The Light from the TV Shows: Hey, Kids, Remember These Shows?

Last night on Twitter, I earned a few favorites and reTweets when I sent out the one-liner, “At last, my months of following “The Great Space Coaster” on Twitter have paid off: I just won an autographed photo of Gary Gnu.”

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Funny thing is, though, I wasn’t joking: I really did get selected to receive a Gary Gnu photo which — unless I very much miss my guess — will bear the signature of puppeteer Jim Martin, who brought Gary to life on the show.

Reminiscing about that live-action kids show in turn got me to thinking about other such shows from my youth which, for the most part, tend to have been forgotten by just about everyone who didn’t experience them when they were originally on the air.

Here, for your reading enjoyment (and possible education) are a few that crossed my mind. Some were on broadcast networks, others were in syndication, but they all clearly left their mark on me in one way or the other, since it’s been at least 30 years since I’ve seen full episodes of most of them. Mind you, that’s not to say that they’d hold up for me now, but I’ll say this much for ‘em: every damned one of the theme songs has a hook that’ll stick in your brain for the long haul…except maybe the one that leads off this list, but, damn, even that’s screaming to be sampled by an industrious DJ somewhere.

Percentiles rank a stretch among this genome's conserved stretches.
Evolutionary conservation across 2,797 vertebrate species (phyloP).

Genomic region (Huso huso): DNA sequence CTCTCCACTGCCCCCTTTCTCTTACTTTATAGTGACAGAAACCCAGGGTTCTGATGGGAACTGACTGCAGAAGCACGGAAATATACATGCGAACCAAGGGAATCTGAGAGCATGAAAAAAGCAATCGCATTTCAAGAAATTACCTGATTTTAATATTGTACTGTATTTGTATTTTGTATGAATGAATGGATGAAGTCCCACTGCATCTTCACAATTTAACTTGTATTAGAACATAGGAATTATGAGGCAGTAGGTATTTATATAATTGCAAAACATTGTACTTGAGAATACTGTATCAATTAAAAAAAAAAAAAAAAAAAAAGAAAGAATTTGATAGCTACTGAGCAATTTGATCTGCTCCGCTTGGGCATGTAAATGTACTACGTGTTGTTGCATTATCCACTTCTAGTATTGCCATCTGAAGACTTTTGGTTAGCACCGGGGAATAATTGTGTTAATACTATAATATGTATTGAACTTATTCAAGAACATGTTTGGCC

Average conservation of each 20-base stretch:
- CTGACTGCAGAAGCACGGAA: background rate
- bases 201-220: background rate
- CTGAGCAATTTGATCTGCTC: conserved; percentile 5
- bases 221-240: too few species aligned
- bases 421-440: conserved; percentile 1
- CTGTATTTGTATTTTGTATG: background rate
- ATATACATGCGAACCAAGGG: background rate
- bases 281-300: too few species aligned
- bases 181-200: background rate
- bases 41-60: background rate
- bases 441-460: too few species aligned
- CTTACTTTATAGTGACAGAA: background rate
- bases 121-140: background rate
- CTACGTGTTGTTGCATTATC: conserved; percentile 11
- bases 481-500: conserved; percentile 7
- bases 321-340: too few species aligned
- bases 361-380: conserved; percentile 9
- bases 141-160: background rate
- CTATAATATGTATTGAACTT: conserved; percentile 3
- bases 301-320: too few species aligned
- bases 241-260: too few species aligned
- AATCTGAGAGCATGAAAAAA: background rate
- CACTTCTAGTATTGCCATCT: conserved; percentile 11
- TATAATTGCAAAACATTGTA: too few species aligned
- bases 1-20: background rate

1. Curiosity Shop (1971-1973)

Chuck Jones, the man behind some of the most memorable Warner Brothers cartoons of all time, brought his unique sensibilities into a live-action setting for this educational program which, at least as far as ABC was concerned, seemed like a perfect opportunity to pull in some of the audience of this new PBS show called “Sesame Street” which was all the rage for the single-digit set. Thanks to Jones’s cartoon connections, he was able to pull such luminaries as Mel Blanc, June Foray, and Don Messick to give voice to the various characters, but there were also actual cartoons incorporated into the show, including animated adaptations of such comic strips as “Dennis the Menace,” “The Wizard of Id,” and “Miss Peach,” and trivia buffs may also be interested to know that the Schoolhouse Rock song “Three Is A Magic Number” made its debut on the show.

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